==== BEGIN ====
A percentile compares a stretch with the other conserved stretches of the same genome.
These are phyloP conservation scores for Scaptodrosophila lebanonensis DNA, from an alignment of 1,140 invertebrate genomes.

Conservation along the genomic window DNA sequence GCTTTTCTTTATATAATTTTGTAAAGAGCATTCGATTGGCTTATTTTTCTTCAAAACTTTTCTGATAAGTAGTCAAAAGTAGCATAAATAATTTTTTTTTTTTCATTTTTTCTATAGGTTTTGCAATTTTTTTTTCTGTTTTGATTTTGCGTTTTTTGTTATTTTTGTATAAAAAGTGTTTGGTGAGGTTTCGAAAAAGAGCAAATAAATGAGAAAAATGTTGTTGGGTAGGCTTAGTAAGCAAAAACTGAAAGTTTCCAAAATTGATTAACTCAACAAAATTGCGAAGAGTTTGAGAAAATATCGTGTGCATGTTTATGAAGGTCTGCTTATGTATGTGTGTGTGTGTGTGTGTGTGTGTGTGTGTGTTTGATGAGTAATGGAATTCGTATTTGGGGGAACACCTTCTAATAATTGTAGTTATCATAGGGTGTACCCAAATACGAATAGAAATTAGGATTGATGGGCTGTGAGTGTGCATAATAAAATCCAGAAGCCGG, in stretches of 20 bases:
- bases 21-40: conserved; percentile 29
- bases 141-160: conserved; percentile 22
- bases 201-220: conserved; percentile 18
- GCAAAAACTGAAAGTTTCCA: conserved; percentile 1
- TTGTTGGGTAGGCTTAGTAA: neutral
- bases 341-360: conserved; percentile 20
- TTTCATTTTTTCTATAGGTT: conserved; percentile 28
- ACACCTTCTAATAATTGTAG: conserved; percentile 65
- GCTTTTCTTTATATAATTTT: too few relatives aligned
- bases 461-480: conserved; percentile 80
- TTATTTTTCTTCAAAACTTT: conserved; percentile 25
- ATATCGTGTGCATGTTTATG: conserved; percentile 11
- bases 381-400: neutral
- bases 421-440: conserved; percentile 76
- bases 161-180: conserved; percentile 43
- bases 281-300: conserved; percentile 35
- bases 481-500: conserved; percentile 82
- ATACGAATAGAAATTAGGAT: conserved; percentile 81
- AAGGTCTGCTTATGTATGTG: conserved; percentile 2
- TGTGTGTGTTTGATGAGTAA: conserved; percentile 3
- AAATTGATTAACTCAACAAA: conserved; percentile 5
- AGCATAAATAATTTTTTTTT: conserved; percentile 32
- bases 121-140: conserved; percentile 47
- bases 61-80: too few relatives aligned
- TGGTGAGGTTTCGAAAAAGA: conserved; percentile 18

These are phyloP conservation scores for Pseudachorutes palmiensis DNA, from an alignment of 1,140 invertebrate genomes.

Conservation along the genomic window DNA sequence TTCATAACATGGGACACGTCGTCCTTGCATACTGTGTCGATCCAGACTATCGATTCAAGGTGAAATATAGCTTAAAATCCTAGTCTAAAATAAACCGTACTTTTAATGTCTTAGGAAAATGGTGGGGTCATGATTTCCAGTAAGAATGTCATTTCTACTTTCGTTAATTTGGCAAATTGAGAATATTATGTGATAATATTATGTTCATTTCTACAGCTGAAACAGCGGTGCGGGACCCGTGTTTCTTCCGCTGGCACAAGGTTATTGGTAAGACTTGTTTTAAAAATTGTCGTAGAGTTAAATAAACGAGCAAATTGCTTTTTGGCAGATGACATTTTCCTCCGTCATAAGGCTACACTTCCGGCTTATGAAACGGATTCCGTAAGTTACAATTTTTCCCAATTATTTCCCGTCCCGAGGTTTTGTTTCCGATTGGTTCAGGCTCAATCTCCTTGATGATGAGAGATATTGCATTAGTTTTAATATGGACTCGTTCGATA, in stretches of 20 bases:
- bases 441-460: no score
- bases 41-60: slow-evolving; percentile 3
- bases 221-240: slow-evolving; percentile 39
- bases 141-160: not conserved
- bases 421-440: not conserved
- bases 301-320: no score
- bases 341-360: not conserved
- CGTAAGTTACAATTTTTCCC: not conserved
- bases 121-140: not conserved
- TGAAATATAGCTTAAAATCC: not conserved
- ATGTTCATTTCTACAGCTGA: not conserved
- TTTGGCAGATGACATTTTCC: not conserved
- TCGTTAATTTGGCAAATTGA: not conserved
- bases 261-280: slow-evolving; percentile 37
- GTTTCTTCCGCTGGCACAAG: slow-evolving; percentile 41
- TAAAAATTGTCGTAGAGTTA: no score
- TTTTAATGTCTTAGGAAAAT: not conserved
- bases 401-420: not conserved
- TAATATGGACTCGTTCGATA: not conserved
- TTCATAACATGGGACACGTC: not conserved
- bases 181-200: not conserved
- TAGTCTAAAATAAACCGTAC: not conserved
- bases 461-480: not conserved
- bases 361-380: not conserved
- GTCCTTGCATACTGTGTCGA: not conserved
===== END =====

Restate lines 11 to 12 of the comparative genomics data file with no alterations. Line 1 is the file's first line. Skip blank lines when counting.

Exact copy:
- ACACCTTCTAATAATTGTAG: conserved; percentile 65
- GCTTTTCTTTATATAATTTT: too few relatives aligned